Published February 10, 2013
A holy surprise will grab your attention. Holy surprises are the events and people which interrupt the expected plans of your day. When you live with awareness of them your own humanity is enriched and expanded. Will you choose to allow them to punctuate your day with their invitation to playful delight about life?
For many people the work week, a job, family dynamics, a marriage or their own self-image is something to be endured. They have become so practiced at “survival” that the endurance seems normal when in fact it is life and spirit sapping. It serves no one for this to be your “reality.”
Instead, these four tips for choosing to be present to holy surprises invite you to a more enlivened experience of life.
1. Live beyond the “If only” half-script of your life.
I frequently hear people suggest that “If Only” a particular circumstance were different then they would be ready to embrace the yearnings of their lives. This only cedes your life to fear. It results in you becoming a bystander to your own being and purpose.
Holy surprises are the events and people which interrupt the expected plans of your day. When you live with awareness of them your own humanity is enriched and expanded.
It is on the edge of my fears that I am open to even small steps that become a pathway to transformed living. I once allowed my fear of failure to keep me from writing. I thought that if it was not excellent enough it would disappoint those around me and the institution I served. Too many of us allow others to keep us from our script.
A half-script is a gatekeeper to life. When we view events or people that rattle our complacency or awaken our fear of ourselves as a holy surprise we discover that they are an invitation to make choices to live into our own script. Our choice to respond to the surprise invites others to do the same and experience a life of richer engagement and delight.
2. Cultivate imagination each day
My maternal grandmother was born in Nazareth in the Holy Land. When I was young she would tell me Bible stories with graphic descriptions of the landscape and characters. They were tremendous!
Decades later I realized that her Bible stories often bore little resemblance to the book she was referencing. Her imagination engaged me and the kernels of wisdom and truth of the stories remade in her imagination seemed radiant.
Somewhere between the age of 6 and 8 many children are told to stop being “so silly” in exercising their imagination. In the creation stories of many religious traditions we learn that humanity is made in the image a Creator. But what if you think of yourself as being made, not in the image of, but the imagination of the ever-creating, ever-expanding Universe?
The closest word to “human” in Hebrew or the Latin homo is Adam which derives from the Hebrew root word for “imagination.” To be human is to participate in limitless imagination! Cultivating imagination allows us to experience the holy surprises that interrupt our days with new eyes. Instead of disbelief, fear or resistance, we greet them as possibilities engaging our imaginative self.
3. Expect life to engage you with unexpected people.
Our own story is not a personal treasure for only ourselves and those within the circle of comfortable friends. When we can hold the diverse elements of our story together – including wonder, shame, regret and joy – there is a seamlessness about who we are that reveals wisdom and truth in the arc of our story. The result is a new and heightened compassion for yourself and others.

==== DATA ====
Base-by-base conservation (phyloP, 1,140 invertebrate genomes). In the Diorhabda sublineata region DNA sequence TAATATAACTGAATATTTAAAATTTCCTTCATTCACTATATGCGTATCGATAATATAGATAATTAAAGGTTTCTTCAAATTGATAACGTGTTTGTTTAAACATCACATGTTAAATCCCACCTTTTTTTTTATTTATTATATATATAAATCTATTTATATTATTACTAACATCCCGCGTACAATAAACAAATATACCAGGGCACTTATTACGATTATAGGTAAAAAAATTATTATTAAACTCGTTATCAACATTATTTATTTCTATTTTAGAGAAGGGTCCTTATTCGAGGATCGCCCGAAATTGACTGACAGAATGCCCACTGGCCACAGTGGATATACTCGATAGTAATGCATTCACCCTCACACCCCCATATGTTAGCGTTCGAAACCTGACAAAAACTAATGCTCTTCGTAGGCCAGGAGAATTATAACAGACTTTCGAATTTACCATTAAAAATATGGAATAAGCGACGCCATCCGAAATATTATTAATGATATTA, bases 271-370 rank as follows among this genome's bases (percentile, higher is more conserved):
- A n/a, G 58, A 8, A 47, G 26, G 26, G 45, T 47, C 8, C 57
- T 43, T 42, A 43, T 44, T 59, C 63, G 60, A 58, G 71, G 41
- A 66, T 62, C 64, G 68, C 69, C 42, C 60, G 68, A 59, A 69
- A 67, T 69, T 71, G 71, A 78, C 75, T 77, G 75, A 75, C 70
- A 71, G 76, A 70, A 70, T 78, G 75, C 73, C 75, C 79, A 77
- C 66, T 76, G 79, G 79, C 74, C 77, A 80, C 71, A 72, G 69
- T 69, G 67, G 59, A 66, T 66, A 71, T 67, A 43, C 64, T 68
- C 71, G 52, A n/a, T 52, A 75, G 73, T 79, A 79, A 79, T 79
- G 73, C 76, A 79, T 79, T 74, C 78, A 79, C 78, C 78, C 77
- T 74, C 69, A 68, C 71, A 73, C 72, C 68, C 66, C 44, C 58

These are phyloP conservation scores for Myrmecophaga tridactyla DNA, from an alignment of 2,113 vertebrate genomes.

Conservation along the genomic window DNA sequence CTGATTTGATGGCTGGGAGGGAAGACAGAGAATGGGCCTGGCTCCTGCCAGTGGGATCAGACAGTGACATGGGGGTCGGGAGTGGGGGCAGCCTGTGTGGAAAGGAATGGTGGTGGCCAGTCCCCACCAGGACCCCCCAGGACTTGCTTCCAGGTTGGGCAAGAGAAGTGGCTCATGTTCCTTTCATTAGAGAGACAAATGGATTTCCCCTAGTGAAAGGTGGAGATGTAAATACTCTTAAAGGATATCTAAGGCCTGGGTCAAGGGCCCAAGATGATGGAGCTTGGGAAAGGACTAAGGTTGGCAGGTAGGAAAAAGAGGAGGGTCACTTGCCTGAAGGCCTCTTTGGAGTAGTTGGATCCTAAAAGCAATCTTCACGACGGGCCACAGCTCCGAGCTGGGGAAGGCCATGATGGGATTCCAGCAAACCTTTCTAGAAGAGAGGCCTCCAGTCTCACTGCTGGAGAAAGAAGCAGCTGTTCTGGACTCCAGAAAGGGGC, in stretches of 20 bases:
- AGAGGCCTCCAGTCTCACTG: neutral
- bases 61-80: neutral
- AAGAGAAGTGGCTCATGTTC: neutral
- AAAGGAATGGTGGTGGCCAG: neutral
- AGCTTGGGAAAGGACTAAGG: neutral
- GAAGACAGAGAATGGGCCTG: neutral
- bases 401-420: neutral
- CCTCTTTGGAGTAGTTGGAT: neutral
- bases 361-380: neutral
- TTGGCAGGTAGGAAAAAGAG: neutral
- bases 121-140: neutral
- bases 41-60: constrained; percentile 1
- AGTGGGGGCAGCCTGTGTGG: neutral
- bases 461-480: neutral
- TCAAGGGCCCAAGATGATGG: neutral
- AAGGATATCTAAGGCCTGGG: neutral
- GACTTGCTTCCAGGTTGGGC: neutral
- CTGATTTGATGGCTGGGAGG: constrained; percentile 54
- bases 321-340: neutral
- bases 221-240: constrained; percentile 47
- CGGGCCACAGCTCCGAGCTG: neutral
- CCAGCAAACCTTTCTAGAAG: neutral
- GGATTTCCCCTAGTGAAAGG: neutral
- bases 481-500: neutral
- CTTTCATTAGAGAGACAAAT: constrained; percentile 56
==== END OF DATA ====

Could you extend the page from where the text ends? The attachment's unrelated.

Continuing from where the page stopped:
When you share your story with others you experience curiosity about their story. It becomes a common, sacred meeting ground with unexpected people who are not in the usual orbit of your life. Real differences may still exist with unexpected people on this expanded field of life but it is marked by anxiety making room for delight.
The professional and business groups I work with yearn to know how a story can be used to engage more authentically with colleagues and clients. Whether it is in your professional or personal life, the holy surprise of engaging with unexpected others through story allows suspicion to give way to insights previously unimagined. Oneness with humanity is no longer a theory but a delight.
4. Choose to bring new life to others and yourself.
When you engage in acts of generosity or self-giving your happiness index increases. Instead of being overwhelmed by seemingly inextricable problems in the world or your community be open to a holy surprise inviting you to respond with a simple action.
Walking on a Florida beach I was surprised by a bevy of volunteers marking off sites on the beach with stakes and tape. They were protecting the loggerhead turtles’ nesting ground in the sand. One volunteer told me he was inspired to do this work after learning that only one of every one thousand eggs laid results in a surviving turtle. I marveled at his simple yet joyous response in becoming a midwife to the turtles.
The surprise is often presented by an opportunity. A grandson noticed his 84-year-old grandmother’s delight in surfing the Internet and using Facebook to keep up on her large family. He knew that her old computer could not be used for watching the videos posted of her great grandchildren. He decided to buy her an iPad. The grandmother relishes the new tool she has for connection and learning.
Will you allow these four tools for embracing holy surprises to grab your attention each day? Your own well-being will be expanded by the playful delight you discover.
Robert V. Taylor is the author of A New Way to Be Human: 7 Spiritual Pathways to Becoming Fully Alive (New Page Books 2012), a national speaker on questions of spirituality and religion, compassion and leading lives of purpose and meaning. He lives in Seattle and on a farm in rural Eastern Washington.